Like most of Allen's costumepictures, Curse is a comedy withcontemporary issues, many of which have appeared in his previous efforts,specifically the notion of hidden or denied desires, be they romantic, sexual,or even legal (here, the urge to commit crime and violate the law), that arebrought to the surface with extra-help by hypnosis. Allen's prevalent Freudianconcerns, and his own longtime psychoanalysis, have been reflected in severalpictures. But, in addition, Curseseems also to have found an amusing take on the gap between surface appearancesand truer biological instincts, and how this gap affected differentially malesand females in American society of yesteryear. Indeed, in due course, all theplayers let their protective outer masks slip, exposing their dormant andlatent inner selves.
One of the pleasures offeredby Curse is observing how Allenemploys archetypal movie characters of the 1940s, finding a shrewd, current wayto modernize them. Hence, Jill (Berkeley) is a classic 40s type, "the sexysecretary," who flirts with men at the office, but goes home at nightalone. The alluringly blond Laura (Theron), who seems to have been modeled onLauren Bacall, is a 40s femme fatale. Mr. Magruder (Aykroyd) is Briggs' gruffboss, who wants to avoid paying when the titular valuable goes missing; amarried man, he conducts an illicit affair with Betty.
At the centre is Betty, anattractive yet tough and powerful femme, embodying the career woman typeusually played in the 40s by Joan Crawford, Barbara Stanwyck, and RosalindRussell. Like all the characters, she's duplicitous too: Despite her outwardlysteely demeanor, Fitz, as Betty is often called, is involved in adultery withher boss that turns her into a vulnerable, suicidal victim.
Re-uniting the samebehind-the-scenes creative force responsible for Small Time Crooks, the film benefits from he excellent support ofChinese cinematographer Zhao Fei, Allen's regular production designer SantoLoquasto, and authentic costumes by Suzanne McCabe, who also designed the greatwardrobe for Bullets Over Broadway.In what's a conscious homage to Vincente Minnelli, the interior design ofAllen' and Hunt's apartments recall those of Gregory Peck's and Lauren Bacall'sin Designing Woman, contrastingthe male's dumpy Upper West Side habitat with the female's stylish Park Avenueresidence.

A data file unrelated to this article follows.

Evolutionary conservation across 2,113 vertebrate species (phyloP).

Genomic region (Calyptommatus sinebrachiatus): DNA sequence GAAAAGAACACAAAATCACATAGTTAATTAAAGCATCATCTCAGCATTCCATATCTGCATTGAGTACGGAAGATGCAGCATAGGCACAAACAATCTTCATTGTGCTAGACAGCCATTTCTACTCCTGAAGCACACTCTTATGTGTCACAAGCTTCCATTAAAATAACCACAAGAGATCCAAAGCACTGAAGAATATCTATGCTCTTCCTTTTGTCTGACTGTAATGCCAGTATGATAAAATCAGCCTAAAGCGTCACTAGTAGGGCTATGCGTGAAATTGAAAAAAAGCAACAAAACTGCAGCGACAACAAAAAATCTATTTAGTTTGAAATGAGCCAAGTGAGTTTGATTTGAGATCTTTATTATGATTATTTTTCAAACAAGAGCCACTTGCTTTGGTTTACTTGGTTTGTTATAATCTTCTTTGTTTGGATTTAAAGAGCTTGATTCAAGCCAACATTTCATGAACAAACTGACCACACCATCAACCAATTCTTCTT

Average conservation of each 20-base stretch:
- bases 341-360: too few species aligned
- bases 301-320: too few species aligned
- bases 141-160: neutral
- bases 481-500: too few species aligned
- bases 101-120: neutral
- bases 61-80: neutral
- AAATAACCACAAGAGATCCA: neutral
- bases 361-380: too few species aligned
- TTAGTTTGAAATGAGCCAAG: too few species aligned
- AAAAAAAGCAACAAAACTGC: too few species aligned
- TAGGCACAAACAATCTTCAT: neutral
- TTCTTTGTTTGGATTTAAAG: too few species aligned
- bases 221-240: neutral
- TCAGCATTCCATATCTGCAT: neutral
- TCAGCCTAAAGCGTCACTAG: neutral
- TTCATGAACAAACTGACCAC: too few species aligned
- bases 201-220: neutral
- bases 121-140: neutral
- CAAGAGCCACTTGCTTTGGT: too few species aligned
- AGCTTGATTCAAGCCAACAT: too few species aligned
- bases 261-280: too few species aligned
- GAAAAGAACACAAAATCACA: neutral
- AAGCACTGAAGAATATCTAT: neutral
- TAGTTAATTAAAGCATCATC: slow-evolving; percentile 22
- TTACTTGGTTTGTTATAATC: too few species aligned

Flaunting her incrediblysexy figure, Hunt wears the period stuff (the hose, the heels, the tightskirts, the bright lipstick) with great panache, using her apparel the way anacrobat uses his stunts, as one element contributing to what's the film's mostimpressive and most crucial performance.
Ultimately, hypnosis may beno more than a conceit, but it's a good, serviceable conceit for this kind ofmaterial. Artistically speaking, Curse is just as accomplished as Bullets Over Broadway, but unlike that film, which had a distant, detachedfeel to it, the new comedy has a warmer, brighter, and snappier texture. Norecent Allen movie has been so concerned with pleasing and entertaining theaudience as Curse, which achievesits goals without ever compromising Allen's vision. For that, and otherrewards, viewers should be grateful.